Building on what Brian shared about owning your decisions your question drew my attention to a conversation I had a few months ago with a colleague about my school using Holacracy and her school's management. She shared that her director loves getting lots of feedback and ideas from everyone but ultimately doing whatever she wants. My colleague said it build a bit of frustration among the staff in that they didn't feel like their ideas were considered or valued particularly when they weren't implemented. I feel like when you own the decision brainstorming is a really tough line to walk. I can hear in your post that you feel isolated too as a leader so much rests on you and so often information silos prevent good ideas from getting to you no matter how hard you try. You're not alone in feeling that!
I've been where you are and I will share that Holacracy will help. Unfortunately that pain won't fully be alleviated until the fundamental power shift happens. Only when staff have the ability to bring forward ideas to directly impact accountability and policy change through governance will you get to see the full power of the change.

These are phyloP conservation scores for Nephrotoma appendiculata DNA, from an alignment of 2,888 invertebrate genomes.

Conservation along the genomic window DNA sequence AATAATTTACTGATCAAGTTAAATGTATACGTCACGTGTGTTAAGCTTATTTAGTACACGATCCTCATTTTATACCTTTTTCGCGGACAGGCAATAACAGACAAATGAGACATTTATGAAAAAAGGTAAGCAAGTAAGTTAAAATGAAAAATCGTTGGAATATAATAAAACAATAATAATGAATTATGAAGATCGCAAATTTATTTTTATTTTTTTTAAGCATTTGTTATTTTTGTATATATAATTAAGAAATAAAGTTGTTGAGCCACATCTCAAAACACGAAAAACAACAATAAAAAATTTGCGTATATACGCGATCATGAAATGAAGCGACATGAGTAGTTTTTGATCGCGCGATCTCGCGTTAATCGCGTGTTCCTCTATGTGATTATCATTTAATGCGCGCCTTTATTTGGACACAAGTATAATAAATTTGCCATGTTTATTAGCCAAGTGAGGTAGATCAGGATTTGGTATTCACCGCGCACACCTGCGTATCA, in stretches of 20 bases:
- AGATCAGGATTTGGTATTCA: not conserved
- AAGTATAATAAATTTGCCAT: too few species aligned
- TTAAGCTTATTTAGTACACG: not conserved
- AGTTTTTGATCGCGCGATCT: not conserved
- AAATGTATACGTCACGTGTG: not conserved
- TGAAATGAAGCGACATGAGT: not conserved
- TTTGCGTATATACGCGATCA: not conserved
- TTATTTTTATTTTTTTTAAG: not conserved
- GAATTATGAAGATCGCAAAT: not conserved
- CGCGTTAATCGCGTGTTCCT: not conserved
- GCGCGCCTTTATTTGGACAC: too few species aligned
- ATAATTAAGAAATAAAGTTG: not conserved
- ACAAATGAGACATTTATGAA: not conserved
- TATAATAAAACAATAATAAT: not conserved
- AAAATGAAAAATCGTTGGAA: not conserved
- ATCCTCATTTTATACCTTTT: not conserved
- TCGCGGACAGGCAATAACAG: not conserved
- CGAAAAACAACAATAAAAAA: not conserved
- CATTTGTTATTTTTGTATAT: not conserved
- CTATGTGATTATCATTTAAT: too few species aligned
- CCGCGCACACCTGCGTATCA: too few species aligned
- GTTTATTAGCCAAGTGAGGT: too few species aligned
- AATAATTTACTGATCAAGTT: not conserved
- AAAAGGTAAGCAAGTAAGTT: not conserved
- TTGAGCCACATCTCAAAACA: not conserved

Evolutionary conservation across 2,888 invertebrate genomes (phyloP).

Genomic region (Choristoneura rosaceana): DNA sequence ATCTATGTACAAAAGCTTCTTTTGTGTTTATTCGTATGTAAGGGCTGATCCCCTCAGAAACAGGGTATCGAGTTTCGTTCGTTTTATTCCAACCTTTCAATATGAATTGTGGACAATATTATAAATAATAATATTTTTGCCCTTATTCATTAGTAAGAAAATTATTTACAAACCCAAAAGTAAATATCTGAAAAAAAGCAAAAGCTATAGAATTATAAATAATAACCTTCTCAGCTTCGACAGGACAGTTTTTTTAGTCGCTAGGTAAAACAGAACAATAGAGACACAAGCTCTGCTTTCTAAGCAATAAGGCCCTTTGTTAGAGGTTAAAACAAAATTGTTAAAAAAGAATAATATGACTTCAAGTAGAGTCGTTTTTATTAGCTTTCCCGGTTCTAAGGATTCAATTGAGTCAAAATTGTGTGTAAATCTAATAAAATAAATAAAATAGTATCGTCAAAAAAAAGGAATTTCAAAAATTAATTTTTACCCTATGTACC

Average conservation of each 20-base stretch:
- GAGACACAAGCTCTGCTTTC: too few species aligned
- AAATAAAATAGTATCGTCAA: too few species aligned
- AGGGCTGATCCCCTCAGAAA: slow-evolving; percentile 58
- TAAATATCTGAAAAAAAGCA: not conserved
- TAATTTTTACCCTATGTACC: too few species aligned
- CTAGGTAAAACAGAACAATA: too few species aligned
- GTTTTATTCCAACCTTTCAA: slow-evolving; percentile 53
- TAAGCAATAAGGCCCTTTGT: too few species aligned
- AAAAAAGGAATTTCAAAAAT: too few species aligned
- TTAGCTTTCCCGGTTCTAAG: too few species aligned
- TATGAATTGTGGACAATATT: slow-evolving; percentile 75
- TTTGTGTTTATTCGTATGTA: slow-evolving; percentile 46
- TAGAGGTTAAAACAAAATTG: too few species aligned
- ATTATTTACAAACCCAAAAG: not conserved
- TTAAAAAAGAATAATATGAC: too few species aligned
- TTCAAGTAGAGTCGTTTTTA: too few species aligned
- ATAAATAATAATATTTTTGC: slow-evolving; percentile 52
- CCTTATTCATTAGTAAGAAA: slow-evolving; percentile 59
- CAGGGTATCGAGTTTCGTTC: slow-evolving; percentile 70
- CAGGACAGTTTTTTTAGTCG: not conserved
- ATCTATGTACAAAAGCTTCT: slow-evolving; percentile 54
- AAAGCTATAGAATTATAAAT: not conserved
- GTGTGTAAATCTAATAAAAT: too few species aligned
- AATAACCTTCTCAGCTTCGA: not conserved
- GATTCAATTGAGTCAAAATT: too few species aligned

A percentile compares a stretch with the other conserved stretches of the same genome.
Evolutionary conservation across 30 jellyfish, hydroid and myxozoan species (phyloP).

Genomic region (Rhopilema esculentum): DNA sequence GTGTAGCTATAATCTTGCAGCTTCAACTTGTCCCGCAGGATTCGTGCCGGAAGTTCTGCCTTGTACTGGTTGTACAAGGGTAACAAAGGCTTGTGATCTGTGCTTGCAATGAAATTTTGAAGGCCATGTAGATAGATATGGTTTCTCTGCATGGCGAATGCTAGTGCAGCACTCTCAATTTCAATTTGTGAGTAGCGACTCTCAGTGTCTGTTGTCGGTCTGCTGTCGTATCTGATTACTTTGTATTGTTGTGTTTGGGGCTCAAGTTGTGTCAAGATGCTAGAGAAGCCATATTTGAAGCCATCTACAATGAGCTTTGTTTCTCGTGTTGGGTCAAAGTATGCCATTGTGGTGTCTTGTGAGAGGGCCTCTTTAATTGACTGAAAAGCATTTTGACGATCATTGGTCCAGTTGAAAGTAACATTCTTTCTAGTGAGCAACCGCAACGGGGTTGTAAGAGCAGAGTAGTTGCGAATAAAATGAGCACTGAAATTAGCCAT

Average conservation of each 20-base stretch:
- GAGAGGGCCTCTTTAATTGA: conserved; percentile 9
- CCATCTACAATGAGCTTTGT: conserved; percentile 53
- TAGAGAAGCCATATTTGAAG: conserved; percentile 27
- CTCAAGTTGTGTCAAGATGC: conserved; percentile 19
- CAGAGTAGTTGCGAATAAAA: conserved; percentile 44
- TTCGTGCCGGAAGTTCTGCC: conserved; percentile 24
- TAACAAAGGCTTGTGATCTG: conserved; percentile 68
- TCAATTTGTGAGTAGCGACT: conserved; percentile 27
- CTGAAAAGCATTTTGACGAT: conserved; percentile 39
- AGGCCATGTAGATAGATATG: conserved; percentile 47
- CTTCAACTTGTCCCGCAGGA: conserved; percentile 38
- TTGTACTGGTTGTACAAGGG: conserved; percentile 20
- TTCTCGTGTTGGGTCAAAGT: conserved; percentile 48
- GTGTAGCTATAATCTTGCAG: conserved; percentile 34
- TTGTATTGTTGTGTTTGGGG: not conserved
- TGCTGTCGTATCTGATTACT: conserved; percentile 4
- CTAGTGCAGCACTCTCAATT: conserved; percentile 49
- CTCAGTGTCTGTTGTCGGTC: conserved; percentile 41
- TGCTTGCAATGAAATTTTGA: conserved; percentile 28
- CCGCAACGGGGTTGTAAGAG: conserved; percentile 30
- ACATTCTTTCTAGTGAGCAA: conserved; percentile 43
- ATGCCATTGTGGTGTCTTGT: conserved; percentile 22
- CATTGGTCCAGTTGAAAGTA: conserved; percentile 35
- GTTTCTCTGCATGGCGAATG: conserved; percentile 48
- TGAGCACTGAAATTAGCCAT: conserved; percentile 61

My recommendation is if you're using something like a tactical meeting structure you would use the "Get information" pathway and ask a few pointed questions with the facilitator inviting those who have responses either popcorn or one at a time to answer. That in my experience works really well in replacing the brainstorming in meetings. Also consider what type of out of meetings structures you could use to make your thoughts and projects visible and invite feedback.
Last I will say if you want to, "introduce the Holacracy structure into my staff meetings in preparation for moving to Holacracy in the future" Find a thought partner who is willing to facilitate and challenge you as the leader. One of the big shifts happens when there is not a leader/facilitator combo but a neutral facilitator that holds everyone to the same process.
Good luck and keep digging in!